Numerical data were performed as mean values ± S.D. The statistical significance was evaluated by students “t” test and the difference between diabetic patients and normal health subjects (control) was considered significant at p<0.05.

Results and Discussion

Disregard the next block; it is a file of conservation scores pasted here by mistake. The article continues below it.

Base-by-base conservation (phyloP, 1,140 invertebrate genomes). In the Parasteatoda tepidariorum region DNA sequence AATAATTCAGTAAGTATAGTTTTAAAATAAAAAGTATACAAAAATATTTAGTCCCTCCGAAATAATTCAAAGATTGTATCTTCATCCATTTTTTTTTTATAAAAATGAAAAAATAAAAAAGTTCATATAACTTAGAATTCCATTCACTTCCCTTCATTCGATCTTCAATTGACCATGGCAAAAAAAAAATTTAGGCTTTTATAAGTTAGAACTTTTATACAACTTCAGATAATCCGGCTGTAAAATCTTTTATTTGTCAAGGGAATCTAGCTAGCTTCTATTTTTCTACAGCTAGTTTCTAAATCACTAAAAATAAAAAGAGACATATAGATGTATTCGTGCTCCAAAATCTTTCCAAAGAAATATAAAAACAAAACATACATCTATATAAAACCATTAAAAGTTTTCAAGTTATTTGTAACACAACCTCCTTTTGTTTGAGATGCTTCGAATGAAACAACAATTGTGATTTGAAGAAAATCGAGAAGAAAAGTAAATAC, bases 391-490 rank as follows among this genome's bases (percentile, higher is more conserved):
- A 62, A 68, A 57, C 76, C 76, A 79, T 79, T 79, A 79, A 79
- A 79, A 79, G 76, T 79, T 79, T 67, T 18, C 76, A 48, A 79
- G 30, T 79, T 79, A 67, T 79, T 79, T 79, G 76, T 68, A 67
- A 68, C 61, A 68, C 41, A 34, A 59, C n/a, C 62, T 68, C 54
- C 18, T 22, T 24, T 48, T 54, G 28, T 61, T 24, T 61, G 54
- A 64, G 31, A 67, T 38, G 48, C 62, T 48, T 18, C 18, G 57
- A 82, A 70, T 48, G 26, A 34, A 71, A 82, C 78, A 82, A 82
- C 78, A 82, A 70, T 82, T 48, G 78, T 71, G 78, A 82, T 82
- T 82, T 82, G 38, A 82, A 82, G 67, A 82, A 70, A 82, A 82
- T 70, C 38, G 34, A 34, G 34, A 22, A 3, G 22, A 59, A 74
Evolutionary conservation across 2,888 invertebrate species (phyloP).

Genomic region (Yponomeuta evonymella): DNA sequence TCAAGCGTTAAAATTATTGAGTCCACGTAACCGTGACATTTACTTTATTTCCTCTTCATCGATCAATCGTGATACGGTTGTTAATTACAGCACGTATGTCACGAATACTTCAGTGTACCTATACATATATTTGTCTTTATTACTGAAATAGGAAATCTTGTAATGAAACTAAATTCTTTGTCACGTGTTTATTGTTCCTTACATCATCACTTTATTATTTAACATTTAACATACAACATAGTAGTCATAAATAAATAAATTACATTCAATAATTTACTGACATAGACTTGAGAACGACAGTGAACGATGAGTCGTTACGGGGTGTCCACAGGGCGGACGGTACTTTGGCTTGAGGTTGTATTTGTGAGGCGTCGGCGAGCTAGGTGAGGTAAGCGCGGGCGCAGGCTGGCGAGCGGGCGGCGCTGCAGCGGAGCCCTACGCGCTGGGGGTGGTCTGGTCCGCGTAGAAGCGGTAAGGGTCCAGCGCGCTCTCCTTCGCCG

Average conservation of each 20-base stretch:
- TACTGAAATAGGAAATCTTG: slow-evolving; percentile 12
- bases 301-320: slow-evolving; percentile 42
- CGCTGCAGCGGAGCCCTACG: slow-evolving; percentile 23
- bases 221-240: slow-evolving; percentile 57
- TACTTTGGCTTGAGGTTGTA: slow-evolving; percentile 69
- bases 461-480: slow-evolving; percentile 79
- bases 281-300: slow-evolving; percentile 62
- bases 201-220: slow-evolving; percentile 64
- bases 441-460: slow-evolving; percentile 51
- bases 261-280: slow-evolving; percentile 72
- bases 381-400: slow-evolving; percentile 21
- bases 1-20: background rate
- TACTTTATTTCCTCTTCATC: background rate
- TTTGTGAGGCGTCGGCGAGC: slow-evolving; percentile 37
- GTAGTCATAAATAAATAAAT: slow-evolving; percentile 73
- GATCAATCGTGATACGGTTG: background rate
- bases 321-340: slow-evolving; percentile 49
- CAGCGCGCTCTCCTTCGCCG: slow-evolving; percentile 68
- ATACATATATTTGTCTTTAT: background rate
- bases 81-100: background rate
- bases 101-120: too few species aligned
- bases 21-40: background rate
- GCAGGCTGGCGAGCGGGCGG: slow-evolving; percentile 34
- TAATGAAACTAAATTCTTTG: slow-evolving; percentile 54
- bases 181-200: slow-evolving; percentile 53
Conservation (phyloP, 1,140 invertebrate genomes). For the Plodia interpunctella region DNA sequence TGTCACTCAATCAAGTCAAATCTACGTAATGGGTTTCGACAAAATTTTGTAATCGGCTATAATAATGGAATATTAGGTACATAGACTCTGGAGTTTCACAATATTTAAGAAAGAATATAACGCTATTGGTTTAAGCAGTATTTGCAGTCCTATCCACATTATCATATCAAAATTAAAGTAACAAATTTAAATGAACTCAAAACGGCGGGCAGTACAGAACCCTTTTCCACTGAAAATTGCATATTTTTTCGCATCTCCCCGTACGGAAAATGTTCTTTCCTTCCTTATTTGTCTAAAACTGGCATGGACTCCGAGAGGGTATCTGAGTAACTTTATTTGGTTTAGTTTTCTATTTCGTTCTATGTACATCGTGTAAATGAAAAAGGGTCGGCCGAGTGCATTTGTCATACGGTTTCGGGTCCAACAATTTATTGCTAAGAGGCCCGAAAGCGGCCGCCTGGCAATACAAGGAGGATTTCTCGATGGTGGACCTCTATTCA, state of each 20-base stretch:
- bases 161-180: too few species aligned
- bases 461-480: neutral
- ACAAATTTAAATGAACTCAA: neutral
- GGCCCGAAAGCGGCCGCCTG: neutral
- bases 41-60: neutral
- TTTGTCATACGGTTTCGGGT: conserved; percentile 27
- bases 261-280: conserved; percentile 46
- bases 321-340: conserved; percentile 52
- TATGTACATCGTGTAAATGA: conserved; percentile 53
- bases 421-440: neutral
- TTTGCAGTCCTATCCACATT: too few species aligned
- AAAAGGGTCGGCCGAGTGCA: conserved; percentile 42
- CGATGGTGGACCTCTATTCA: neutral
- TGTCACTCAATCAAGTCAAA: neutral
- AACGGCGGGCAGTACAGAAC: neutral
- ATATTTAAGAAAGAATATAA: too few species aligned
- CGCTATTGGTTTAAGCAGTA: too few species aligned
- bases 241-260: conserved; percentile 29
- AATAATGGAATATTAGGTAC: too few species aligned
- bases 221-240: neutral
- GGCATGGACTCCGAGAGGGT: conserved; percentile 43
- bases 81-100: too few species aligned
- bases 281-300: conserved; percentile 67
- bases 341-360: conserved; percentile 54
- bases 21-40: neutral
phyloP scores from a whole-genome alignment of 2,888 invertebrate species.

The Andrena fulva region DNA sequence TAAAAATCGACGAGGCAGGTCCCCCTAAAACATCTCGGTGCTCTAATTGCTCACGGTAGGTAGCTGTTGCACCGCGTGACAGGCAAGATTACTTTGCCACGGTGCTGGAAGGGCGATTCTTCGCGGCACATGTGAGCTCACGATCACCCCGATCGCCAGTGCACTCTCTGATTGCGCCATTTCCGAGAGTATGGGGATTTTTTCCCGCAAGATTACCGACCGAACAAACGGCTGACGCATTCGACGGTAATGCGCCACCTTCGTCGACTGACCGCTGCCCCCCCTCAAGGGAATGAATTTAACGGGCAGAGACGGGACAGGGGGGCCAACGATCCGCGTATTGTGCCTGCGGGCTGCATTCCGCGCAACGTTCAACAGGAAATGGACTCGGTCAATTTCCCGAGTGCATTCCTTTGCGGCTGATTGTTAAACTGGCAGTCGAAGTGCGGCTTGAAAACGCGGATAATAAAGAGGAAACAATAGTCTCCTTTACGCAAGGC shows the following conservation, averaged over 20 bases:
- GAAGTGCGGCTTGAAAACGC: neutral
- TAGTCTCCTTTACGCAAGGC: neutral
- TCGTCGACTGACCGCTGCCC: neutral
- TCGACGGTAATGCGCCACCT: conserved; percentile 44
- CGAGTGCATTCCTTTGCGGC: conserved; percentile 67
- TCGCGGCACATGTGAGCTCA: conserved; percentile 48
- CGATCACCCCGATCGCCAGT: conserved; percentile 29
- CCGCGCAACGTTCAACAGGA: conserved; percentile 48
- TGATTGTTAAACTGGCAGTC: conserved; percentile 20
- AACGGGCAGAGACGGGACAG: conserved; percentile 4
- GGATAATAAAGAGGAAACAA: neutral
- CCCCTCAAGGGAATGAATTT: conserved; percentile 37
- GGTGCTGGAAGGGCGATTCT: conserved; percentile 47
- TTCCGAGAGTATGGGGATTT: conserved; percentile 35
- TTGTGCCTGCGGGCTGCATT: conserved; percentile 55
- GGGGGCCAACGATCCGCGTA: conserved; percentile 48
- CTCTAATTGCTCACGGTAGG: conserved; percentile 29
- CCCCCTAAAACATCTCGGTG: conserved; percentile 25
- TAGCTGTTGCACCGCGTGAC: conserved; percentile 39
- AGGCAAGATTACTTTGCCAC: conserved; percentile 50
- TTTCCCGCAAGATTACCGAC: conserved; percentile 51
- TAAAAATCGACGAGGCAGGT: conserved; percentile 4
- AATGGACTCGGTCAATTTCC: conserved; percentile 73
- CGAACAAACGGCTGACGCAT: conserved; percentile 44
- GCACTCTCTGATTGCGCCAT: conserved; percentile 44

Hyperglycemia (excessive glucose), is still considered the principal cause of diabetes complications. The increased amount and duration of glucose in the blood allows more glycosylation to occur, not only with haemoglobin, but also with proteins and attributes to the formation of sugar-derived substances called advanced glycation end products (AGEs). AGEs formation is markedly accelerated in diabetes because of the increased availability of glucose. AGEs are a heterogeneous group of molecules formed from the nonenzymatic reaction of reducing sugars with free amino groups of proteins, lipids, and nucleic acids. The initial product of this reaction is called a Schiff base, which spontaneously rearranges itself into an Amadori product, as is the case of the well-known HbA1C. Animal and human studies have shown that AGEs play a significant role in the formation and progression of atherosclerotic lesions. Increased AGE accumulation in the diabetic vascular tissues has been associated with changes in endothelial cell, macrophage, and smooth muscle cell function [11,12]. So, in the present study, we recruited those patients who had raised HbA1c levels as a marker of uncontrolled diabetes (Figures 1,2). The parameter HbA1c being a measure of mean blood glucose over a period of approximately 8-10 weeks with its level remaining unaffected by short –term fluctuations in blood glucose levels. Moreover the level of HbA1c is proportional to both the average glucose concentration (Figures 1,2) and life span of the red blood cells in circulation and micro vascular complications of diabetics are also associated with the concentration of HbA1c [13,14]. The diabetic condition contributing for initiation and progression of micro and macro vascular complications in diabetics [11]. Of all, cardiovascular complications are the leading cause of mortality and morbidity in diabetics. Framingham heart study (1974) demonstrated a direct association between diabetes and heart failure [15].